01.01.17 Tiwunaku, Bolivia to Oruro, Bolivia
A good start for a Happy New Year.
Yesterday evening we had enjoyed a walk wound Tiwunaku, it is an interesting place, and the sacred heart of the Bolivian lands for worshipping their God, and the sun.
It was a calm and peaceful place, set out well to fully appreciate all the arqueological sites, and monoliths nestled under the stunning hillside.
This morning was a little chilly as we set off toward La Paz. We had decided not to actually visit La Paz, although it sounds fabulous, when the Desmo’s visited in their sidecar they made the riding sound a bit challenging, plus it is hugely polluted, so best to keep Paul’s lungs away from that for a while.
So we took a route that skirted La Paz, with a short cut down ‘streets’ of mud and stones, whilst being chased by big dogs with very big teeth! Never mind, my navigational skills got us through the rabbit warren of mud streets to a main road, that brought us out onto the road we wanted road 1.
This road continued through the busy outskirts of La Paz, as a dual carriageway- or was it? Perhaps it was a market, or a bus station, or a rubbish dump, a grazing area for sheep, or a playground for stray dogs? That was certainly an experience, added to the fact that red lights on traffic lights only seem to be a suggestion here, if there’s no-one coming, (or sometimes even when there is), you just go through the light. A slightly difficult concept for us to grasp.
Once we had passed all these obstacles, we decided to try and get petrol. We’d heard a lot of tales about foreigners being refused petrol, or charged extortionate amounts to buy petrol, in Bolivia. The first petrol station we stopped at, could not serve us, as they were unable to do an invoice for us. However, they suggested the next station would serve us. He was correct, when we arrived there, Paul asked if we could have fuel, and was told ‘Siiiiiiiii’.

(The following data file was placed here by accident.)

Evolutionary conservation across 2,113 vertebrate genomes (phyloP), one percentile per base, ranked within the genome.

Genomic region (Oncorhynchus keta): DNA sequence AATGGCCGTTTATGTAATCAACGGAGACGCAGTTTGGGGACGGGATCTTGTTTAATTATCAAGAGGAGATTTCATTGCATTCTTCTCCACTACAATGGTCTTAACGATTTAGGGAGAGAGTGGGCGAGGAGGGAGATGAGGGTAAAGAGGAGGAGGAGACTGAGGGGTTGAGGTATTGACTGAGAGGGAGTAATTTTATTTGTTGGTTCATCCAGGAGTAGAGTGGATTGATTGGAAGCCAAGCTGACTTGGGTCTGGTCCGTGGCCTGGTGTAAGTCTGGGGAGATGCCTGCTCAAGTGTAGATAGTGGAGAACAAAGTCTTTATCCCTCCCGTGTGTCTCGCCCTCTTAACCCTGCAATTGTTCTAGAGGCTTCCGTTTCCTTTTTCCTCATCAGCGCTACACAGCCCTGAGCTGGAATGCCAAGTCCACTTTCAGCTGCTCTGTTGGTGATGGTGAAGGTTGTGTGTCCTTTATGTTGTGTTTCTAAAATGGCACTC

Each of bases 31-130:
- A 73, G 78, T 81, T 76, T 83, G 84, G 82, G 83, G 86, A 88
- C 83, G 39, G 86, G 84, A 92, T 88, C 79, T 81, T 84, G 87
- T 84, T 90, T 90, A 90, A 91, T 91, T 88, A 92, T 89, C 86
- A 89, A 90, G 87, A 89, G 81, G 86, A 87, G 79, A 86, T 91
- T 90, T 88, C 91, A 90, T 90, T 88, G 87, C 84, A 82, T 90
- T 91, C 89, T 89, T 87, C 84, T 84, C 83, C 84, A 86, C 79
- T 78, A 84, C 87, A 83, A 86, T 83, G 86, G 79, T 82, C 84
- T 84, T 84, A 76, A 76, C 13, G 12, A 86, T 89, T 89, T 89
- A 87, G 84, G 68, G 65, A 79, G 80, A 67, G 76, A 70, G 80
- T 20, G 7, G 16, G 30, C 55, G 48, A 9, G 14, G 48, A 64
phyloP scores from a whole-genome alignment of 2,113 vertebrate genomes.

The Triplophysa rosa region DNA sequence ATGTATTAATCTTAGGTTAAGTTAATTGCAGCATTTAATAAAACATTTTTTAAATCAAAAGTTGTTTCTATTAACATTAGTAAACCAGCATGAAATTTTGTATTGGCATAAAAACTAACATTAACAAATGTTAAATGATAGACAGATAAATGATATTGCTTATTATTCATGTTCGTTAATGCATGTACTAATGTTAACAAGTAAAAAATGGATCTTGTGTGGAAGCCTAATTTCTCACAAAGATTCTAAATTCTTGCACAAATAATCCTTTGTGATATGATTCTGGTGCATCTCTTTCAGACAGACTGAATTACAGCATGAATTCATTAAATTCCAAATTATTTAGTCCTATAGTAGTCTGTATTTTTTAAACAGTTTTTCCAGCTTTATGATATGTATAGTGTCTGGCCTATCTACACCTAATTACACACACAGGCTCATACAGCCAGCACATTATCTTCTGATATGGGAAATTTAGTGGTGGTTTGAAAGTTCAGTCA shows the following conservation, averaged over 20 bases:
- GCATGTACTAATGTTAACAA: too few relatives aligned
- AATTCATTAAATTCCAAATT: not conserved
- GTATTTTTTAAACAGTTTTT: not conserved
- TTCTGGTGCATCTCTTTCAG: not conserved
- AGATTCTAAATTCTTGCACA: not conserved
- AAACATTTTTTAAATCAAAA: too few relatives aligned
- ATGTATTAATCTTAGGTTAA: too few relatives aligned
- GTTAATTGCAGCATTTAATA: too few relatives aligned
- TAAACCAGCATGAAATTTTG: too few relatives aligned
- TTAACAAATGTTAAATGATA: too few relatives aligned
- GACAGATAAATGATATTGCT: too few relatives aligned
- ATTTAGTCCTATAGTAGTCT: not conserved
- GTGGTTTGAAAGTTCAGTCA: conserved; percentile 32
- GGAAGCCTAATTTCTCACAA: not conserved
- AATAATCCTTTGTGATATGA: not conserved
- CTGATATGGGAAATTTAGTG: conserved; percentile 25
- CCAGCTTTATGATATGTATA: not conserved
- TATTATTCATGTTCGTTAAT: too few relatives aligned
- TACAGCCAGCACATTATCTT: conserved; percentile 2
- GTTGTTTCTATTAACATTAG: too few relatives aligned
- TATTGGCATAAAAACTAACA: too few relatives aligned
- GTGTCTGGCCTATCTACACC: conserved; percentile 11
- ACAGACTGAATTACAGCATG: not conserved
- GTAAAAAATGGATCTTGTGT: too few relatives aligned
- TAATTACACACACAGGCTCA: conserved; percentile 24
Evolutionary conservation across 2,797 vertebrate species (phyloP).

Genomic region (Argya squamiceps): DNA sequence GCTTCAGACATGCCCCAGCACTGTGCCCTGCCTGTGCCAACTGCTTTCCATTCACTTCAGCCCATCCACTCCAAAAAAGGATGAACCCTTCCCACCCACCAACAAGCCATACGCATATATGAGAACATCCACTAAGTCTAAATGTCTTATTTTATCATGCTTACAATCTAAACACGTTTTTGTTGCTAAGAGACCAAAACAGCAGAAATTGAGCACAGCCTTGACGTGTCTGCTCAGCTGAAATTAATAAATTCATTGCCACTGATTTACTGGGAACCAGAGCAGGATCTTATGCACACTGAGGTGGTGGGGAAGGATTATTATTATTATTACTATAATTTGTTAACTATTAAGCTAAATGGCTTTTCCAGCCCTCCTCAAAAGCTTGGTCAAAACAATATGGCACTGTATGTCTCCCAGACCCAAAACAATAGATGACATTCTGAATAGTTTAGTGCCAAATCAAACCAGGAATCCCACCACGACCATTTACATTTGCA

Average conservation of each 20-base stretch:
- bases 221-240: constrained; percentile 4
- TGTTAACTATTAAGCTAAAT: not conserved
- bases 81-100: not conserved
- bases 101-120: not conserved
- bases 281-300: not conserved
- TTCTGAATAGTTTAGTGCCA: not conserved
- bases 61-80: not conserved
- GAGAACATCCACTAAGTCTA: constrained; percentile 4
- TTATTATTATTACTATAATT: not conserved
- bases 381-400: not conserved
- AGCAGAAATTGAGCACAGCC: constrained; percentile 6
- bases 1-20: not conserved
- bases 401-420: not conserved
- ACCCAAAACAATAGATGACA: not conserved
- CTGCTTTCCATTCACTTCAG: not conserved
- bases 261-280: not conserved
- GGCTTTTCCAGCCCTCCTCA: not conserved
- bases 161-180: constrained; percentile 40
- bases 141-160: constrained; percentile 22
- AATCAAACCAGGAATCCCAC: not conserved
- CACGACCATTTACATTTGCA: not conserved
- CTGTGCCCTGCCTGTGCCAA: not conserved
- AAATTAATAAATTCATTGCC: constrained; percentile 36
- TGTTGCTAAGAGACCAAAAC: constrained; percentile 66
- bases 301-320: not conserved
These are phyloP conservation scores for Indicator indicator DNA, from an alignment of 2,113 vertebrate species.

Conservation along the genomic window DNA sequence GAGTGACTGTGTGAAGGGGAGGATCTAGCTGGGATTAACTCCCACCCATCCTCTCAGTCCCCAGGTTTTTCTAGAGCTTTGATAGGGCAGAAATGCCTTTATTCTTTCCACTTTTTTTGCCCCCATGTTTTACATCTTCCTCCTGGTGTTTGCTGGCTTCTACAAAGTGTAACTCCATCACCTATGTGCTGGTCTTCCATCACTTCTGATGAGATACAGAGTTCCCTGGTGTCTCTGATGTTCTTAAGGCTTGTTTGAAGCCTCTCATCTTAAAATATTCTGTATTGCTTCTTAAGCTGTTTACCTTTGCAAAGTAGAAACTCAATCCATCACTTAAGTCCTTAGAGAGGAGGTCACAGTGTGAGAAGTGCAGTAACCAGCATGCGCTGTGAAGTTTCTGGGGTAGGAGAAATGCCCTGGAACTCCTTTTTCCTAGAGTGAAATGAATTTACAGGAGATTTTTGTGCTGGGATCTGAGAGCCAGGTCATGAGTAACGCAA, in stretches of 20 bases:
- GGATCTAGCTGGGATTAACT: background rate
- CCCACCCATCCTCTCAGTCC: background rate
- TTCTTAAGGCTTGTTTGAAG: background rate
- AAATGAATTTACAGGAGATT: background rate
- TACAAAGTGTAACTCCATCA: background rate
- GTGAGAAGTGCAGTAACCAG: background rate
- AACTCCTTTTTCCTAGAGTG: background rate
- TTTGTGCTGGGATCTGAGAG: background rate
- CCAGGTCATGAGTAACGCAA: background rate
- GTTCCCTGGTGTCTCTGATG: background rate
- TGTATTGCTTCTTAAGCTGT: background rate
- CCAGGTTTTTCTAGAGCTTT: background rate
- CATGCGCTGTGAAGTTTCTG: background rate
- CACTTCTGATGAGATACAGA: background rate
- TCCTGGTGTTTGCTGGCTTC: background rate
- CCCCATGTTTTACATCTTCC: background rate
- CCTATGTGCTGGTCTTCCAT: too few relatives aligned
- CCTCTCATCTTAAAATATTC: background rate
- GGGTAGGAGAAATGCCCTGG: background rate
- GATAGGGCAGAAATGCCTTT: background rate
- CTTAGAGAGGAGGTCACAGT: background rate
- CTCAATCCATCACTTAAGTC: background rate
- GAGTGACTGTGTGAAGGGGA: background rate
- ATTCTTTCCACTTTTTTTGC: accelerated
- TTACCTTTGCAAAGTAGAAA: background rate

We waited in line patiently for our turn, whilst the guy was serving one customer from each side of the pump. Our turn came, and Paul asked what octane the fuel was, to be told that the attendant didn’t know, it was just fuel. At home, the lowest grade of fuel we can buy is 95, and we can normally manage to get this, however in Peru much of the fuel was only 84 octane. We’ve managed to avoid using this so far, because it just would not be right for our bike. So we crossed our fingers and the attendant filled us all up. The price on the pump was 58 Bolivianos (about 9 british pounds), but we were charged 128 Bolivianos (about 20 british pounds), however, we have fuel, and both spare fuel canisters are full, so we’re happy. We believe that the Bolivian government subsidise fuel costs for the locals, which is why we are charged more.
The rest of the ride went smoothly, with just a short ride through a thunderstorm, which turned briefly to hailstones, which were large, and quite painful when they hit us.
Last night we had no internet connection, so weren’t able to see if our booking for the hotel had been confirmed. We also did not have an exact address, but figured, no problem, we’ll ride into Oruro and follow our noses. Well, follow our noses turned out to be right! The heavens opened, the rains ran straight down from the surrounding hills into the town so quickly and abundantly that the drains could not cope, we were riding through rivers, which a couple of times turned into sewage! We couldn’t find the hotel we may or may not have booked, so used our offline maps on the phone to guide our way, eventually to a hotel, with a garage. It’s very basic, but it’ll do, the man thing is the bike is tucked away safely.
Within half an hour of arriving like drowned rats, the sun came out, so we were able to go out, withdraw much needed money at the cash machine (we couldn’t change money at the border yesterday), have a bit of dinner and have a look around the town. As it is New Year’s Day, many of the town’s residents were out enjoying the town square.